With support from California Humanities, Bay Area-based filmmaker David Washburn has launched Loyalty: Stories, an ambitious multimedia project aiming to dispel negative stereotyping and misconceptions about American Muslims and explore the complex subject of loyalty. Short video documentaries (with more in the works) provide a window into the hearts and minds of some of the men and women of the Islamic faith who have put their lives on the line for our country. By recording these stories, the project aims to provide a touchstone for meaningful dialogue between Muslims and non-Muslims, service members and civilians, veterans and non-veterans, that inspires viewers to look beyond perceived differences and focus on core values, like freedom of religion, service, and equal opportunity, that unite people in California and across the US more broadly.
The project has already attracted wide attention. The Muslim Public Affairs Council, a national nonprofit organization working to promote and strengthen American pluralism by increasing understanding and improving policies that impact American Muslims, awarded Washburn a ChangeMaker award in 2018, which paved the way for an invitation to share the films at a panel discussion at the Sundance Film Festival in 2019. The Washington Post, NBC News, and Upworthy have all partnered to share the project’s films online. So far, over 200,000 people have viewed the films, and hundreds more have seen them at community screening and discussion events across the country. Feedback from audiences shows that the project has been successful in reaching its original goals of combatting stereotyping about Muslims and veterans. Following a screening at an Islamic Center an American Muslim woman approached Washburn and said, “I had never met a veteran until tonight. Thank you for doing this.”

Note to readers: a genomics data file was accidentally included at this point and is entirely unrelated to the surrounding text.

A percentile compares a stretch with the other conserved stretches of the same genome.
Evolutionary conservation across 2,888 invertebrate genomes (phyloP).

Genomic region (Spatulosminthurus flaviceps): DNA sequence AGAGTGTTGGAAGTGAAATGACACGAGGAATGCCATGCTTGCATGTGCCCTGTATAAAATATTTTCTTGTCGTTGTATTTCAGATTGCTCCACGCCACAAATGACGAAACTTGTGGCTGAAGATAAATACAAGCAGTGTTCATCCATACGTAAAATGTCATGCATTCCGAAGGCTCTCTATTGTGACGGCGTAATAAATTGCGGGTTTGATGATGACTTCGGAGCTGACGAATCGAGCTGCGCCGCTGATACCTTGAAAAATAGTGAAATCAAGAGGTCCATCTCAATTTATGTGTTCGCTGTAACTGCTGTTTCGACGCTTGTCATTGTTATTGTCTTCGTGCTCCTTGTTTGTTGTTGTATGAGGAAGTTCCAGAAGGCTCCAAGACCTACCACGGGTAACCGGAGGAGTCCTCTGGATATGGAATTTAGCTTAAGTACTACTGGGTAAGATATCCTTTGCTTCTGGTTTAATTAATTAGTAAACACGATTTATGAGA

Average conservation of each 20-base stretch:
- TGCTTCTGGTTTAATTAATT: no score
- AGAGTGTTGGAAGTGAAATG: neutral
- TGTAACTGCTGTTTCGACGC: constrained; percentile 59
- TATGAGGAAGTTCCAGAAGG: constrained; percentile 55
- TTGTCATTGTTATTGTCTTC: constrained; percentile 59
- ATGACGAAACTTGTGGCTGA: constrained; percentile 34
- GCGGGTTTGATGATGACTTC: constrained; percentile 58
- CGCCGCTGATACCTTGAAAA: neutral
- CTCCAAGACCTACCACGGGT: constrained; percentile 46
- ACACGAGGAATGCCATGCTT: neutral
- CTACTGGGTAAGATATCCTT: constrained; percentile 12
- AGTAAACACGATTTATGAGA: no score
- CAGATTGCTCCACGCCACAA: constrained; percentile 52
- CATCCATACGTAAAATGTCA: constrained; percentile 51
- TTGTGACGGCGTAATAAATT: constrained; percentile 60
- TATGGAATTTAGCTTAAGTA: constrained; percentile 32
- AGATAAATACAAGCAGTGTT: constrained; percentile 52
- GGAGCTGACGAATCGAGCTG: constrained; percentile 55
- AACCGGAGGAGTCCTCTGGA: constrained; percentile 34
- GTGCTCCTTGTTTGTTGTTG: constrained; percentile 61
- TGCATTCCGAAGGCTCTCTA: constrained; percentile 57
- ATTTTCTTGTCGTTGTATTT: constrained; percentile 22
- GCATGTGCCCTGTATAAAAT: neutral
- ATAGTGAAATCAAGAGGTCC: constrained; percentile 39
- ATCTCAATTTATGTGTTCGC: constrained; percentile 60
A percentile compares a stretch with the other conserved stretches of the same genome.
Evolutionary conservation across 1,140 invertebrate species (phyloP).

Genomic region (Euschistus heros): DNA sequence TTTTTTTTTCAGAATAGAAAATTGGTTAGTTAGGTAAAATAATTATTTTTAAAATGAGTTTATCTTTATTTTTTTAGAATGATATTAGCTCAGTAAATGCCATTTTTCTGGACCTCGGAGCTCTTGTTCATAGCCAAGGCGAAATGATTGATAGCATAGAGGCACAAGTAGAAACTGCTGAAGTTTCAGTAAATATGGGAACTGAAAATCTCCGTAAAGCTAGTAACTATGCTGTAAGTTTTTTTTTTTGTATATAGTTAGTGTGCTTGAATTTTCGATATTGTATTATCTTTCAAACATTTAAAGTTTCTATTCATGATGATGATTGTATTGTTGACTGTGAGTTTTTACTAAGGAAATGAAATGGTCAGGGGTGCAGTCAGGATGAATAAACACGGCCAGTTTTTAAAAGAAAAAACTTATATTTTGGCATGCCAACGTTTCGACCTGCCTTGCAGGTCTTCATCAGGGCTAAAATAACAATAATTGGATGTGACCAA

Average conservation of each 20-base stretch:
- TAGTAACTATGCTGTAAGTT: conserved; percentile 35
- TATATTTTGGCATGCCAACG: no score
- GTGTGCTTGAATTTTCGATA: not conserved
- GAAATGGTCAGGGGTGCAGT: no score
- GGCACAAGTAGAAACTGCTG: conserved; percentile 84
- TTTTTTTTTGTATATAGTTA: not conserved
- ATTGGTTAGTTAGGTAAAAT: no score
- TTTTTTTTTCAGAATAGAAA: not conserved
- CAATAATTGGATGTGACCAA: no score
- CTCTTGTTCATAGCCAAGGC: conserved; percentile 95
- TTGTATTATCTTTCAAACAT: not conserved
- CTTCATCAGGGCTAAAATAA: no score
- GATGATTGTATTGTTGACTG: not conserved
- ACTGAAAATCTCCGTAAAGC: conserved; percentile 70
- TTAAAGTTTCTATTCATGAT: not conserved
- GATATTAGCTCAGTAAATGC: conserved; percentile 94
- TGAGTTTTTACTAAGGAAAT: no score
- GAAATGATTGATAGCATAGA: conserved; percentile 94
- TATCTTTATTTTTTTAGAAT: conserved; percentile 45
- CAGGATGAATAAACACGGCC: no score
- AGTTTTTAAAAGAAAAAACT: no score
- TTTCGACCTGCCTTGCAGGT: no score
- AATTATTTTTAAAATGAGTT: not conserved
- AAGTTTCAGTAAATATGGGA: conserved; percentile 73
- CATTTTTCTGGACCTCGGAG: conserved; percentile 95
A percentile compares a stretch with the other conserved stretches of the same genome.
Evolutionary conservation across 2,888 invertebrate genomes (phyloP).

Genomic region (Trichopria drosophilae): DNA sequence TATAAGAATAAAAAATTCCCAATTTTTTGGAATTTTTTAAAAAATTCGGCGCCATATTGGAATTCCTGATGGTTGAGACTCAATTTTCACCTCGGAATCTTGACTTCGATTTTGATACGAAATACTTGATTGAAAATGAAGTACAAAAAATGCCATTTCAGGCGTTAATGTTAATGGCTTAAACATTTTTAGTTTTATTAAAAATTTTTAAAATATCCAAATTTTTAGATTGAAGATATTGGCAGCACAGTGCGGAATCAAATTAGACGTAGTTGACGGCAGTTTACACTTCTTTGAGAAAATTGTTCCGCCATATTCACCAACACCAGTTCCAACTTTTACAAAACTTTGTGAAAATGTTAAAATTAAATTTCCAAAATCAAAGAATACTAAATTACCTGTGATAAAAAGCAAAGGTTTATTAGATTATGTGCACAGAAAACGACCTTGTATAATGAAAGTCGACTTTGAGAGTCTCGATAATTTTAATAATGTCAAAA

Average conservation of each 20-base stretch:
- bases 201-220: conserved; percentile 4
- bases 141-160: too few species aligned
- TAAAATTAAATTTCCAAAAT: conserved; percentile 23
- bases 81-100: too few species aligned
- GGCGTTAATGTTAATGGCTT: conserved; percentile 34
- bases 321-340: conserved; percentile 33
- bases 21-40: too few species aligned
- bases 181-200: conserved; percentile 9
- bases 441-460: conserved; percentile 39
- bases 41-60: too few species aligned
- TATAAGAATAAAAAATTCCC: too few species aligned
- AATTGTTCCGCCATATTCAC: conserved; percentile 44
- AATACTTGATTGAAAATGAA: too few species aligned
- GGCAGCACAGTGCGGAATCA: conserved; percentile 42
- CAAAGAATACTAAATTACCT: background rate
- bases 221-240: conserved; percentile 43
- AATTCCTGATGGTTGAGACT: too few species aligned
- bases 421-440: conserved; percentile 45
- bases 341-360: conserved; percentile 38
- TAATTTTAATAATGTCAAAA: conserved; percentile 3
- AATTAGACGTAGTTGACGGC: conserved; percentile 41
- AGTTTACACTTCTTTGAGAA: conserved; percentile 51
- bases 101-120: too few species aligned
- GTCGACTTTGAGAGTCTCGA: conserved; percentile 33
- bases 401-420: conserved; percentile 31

A Community Stories grant award in 2015 supported the initial interviews with a diverse (by age, gender, ethnicity, and geographic location) group of California Muslim veterans, which enabled Washburn to obtain additional support from the Doris Duke Foundation, the Open Society Foundation, Massachusetts Humanities, and other funders.